42 minutes read

Windows Azure Pack Authentication Part 3 – Using a Third Party IdP

In the previous installments of this series we looked at how Windows Azure Pack authenticates users and how it’s configured out of the box for federation. This time around we’re going to look at how you can configure federation with a third party IdP. Microsoft designed Windows Azure Pack the right way. It supports federation with industry protocols out of the box. You can’t say that for many services, and you certainly can’t say that those services support it natively for all versions – more often than not you have to pay extra for it. Windows Azure Pack supports federation,…

20 minutes read

Real-time User Notification and Session Management with SignalR – Part 2

In Part 1 I introduced a basic usage of SignalR and talked about the goals we were trying to accomplish with the library. In the next few posts I’m going to show how we can build a real-time user notification and session management system for a web application. In this post I’ll show how we can implement a solution that accomplishes our goals. Before diving back into SignalR it’s important to have a quick rundown of concepts for session management. If we think about how sessions work for a user in most applications it’s usually conceptually simple. A session is…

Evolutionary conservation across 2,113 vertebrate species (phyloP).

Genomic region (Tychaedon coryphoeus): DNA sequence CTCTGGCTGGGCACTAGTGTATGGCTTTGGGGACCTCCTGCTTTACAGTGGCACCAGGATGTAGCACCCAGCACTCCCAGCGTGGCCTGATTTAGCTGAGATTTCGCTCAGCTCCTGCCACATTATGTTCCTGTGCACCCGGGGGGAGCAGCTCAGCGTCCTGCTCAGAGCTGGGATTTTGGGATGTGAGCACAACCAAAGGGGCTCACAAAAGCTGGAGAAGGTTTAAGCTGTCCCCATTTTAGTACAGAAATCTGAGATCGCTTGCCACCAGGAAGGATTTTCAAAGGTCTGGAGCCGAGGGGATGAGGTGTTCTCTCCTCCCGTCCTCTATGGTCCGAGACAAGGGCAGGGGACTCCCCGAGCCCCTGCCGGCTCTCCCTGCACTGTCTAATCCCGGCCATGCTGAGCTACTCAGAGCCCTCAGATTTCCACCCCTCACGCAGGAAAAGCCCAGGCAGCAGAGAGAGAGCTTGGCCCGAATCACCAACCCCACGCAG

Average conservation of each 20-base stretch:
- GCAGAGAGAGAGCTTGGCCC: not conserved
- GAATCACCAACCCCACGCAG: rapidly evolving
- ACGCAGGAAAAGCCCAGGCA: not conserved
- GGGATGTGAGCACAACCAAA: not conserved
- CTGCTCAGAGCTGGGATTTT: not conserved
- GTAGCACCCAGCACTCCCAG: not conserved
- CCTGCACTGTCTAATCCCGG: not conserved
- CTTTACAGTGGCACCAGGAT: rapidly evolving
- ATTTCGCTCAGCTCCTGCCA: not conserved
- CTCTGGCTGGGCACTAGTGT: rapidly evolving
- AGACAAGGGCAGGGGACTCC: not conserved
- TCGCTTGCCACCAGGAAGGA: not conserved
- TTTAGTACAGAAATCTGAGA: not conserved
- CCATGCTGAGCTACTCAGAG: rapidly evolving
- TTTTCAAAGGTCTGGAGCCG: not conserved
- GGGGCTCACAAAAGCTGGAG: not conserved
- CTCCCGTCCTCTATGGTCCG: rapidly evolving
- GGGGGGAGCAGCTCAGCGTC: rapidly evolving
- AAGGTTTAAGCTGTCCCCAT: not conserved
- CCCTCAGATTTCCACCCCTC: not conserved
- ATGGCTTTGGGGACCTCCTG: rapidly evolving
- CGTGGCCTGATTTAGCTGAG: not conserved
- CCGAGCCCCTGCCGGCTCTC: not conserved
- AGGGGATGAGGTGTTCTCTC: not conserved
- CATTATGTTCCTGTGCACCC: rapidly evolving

13 minutes read

Real-time User Notification and Session Management with SignalR – Part 1

As more and more applications and services are becoming always on and accessible from a wide range of devices it’s important that we are able to securely manage sessions for users across all of these systems. Imagine that you have a web application that a user tends to stay logged into all day. Over time the application produces notifications for the user and those notifications should be shown fairly immediately. In this post I’m going to talk about a very important notification – when the user’s account has logged into another device while still logged into their existing session. If…

9 minutes read

The Case of the Failed Restore